The Pulitzer Prize Playhouse

ABC (ended 1952)


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  • Season 1 Episode 17: The Silver Cord

  • "The Silver Cord" was also made in the 1933 film starring Irene Dunne and Joel McCrea.

  • Sidney Howard was the first person to win both a Pulitzer Prize (for "They Knew What They Wanted" in 1924) and an Academy Award (for his screenplay adaptation of "Gone With the Wind").

  • Season 1 Episode 16: Light Up the Sky

  • Moss Hart based his temperamental actress character on Gertrude Lawrence whose difficult demeanor was the bane of many a director.

  • Season 1 Episode 14: Portrait of a President

  • Jackson's two landslide elections in the face of some of the most savage mud-slinging in U. S. politics; his lucky solution of the four-year Government crisis precipitated by his defense of the notorious black-eyed Peggy Eaton; his strong-armed solution to the problem of South Carolina's attempted secession; collection of a long-outstanding debt of 25 million francs from France by the simple device of threatening to dispatch warships; his ungloved fight to overthrow the Bank of the United States; his support of Protégé Sam Houston in the fight to annex Texas.

    Retiring as the only President ever to leave office more popular than when he came in, Old Hickory spent his last eight years trying vainly to pay off the fancy debts piled up by his adopted son Andrew Jr. (one of eleven or more raised and educated by the Jacksons). On his deathbed, calling for his spectacles in an effort to make out the stricken faces around him, the old man whispered staunchly: "I hope and trust to meet you all in Heaven, both white and black." But he gave no sign that he repented of having said, not long before, that he only regretted he had not been able to shoot Henry Clay and hang John C. Calhoun.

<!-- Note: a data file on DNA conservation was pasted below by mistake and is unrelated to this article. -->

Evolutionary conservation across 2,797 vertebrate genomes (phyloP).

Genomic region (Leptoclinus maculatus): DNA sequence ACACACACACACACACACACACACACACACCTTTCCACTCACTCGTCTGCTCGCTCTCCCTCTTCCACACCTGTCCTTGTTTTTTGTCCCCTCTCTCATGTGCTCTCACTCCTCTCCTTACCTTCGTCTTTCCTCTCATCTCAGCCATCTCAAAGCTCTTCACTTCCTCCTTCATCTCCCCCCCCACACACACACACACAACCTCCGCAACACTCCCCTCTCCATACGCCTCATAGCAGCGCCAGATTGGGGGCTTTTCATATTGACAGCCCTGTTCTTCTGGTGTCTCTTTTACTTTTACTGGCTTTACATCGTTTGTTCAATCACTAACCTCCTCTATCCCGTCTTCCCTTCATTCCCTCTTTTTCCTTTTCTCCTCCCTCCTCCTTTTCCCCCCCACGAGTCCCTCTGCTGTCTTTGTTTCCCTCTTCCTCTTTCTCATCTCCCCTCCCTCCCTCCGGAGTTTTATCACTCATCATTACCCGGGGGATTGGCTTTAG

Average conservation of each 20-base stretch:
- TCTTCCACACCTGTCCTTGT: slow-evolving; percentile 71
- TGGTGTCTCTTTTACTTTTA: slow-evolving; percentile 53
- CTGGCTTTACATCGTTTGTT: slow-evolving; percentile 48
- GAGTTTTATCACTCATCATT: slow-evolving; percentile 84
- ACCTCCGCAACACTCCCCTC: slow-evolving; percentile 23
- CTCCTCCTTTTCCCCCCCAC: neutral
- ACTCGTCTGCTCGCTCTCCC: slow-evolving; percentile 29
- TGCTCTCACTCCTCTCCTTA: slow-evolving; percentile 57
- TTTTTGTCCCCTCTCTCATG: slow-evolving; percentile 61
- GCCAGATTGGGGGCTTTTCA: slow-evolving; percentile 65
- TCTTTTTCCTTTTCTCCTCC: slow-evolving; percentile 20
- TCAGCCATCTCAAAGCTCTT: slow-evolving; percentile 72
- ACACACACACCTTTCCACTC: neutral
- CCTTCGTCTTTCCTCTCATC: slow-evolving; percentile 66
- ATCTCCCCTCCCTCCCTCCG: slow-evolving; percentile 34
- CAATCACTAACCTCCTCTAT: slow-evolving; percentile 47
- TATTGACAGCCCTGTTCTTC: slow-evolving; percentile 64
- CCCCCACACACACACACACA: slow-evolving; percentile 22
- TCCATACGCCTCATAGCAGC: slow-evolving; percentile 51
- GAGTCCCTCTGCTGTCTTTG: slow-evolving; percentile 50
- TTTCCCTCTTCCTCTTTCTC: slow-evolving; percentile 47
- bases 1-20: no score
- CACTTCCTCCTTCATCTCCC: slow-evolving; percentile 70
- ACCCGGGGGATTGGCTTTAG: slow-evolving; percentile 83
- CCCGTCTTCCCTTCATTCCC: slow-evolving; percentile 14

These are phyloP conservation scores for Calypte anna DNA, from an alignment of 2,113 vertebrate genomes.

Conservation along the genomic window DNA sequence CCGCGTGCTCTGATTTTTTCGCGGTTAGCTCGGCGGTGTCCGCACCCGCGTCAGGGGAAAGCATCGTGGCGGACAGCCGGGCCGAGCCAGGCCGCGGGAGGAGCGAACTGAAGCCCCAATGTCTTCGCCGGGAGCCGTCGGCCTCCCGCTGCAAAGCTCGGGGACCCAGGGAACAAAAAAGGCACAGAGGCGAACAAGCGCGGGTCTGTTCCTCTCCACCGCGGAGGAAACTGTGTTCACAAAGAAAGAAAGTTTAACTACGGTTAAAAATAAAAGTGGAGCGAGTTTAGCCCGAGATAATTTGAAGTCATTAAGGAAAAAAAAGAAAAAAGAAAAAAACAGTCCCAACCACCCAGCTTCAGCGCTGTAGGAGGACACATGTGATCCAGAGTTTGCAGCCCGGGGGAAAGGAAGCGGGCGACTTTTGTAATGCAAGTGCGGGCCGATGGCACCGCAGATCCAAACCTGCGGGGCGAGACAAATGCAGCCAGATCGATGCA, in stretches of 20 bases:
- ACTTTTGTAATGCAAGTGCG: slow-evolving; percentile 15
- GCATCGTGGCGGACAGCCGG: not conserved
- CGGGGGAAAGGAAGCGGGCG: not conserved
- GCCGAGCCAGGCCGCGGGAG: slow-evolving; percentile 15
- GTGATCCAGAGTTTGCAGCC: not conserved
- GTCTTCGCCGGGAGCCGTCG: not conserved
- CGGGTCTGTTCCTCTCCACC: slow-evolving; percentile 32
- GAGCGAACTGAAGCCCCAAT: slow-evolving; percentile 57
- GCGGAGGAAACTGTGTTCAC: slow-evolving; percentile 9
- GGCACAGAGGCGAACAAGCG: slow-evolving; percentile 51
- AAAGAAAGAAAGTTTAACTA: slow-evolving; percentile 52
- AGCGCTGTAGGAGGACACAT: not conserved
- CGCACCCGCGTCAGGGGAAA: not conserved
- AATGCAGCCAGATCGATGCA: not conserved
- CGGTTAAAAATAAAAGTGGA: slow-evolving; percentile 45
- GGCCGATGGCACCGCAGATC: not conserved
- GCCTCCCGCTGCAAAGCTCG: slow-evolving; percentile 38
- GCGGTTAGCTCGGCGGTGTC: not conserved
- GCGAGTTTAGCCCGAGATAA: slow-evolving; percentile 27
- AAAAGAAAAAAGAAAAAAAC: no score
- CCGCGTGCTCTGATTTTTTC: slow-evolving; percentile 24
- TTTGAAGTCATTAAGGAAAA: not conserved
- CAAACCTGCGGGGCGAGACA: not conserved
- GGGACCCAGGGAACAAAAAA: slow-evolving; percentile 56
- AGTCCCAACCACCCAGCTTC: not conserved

• Season 1 Episode 13: Mrs. January and Mr. Ex

  • Zoe Akins 1944 play "Mrs. January and Mr. X" with Billie Burke, Frank Craven, Barbara Bel Geddes and Nicholas Joy was a huge flop. The show ran from March 31, 1944 until May 6, 1944 for 43 performances.

  • Season 1 Episode 10: The Ponzi Story

  • Boston's first gold medal went to the old Boston Post in 1921, for exposing the first Ponzi scheme, perpetrated by one Charles Ponzi. One of five Public Service winners tackled a major human rights issue. Three winning papers have focused on the Ku Klux Klan, for example: the old New York World in 1922, the Columbus Enquirer Sun in Georgia in 1926, and jointly in 1953, the Whiteville News Reporter and Tabor City Tribune, North Carolina weeklies.

  • The Boston Globe won its 17th Pulitzer Prize and became one of only a half-dozen active newspapers to have earned three or more Public Service awards over the 86-year history of the prizes.

  • The Boston Post risked not only its reputation but its very existence in a campaign to expose Carlo Ponzi, a man who continued to be adulated even after his armor began to crack. The Boston Post won a 1921 Pulitzer Prize for its work.

  • Season 1 Episode 4: The Late Christopher Bean

  • "The Late Christopher Bean" ran on Broadway from October 31, 1932 until May 1933 for a total of 224 performances, starring Beulah Bondi and Walter Connolly.

  • Season 1 Episode 1: You Can't Take It with You

  • "You Can't Take It With You" was turned into the 1938 Academy award winning film directed by Frank Capra and starring Lionel Barrymore, James Stewart and Jean Arthur.

  • In an interview, Albert Heschong talks about the set for this the premiere episode costing $15,000 and that he designed the entire set.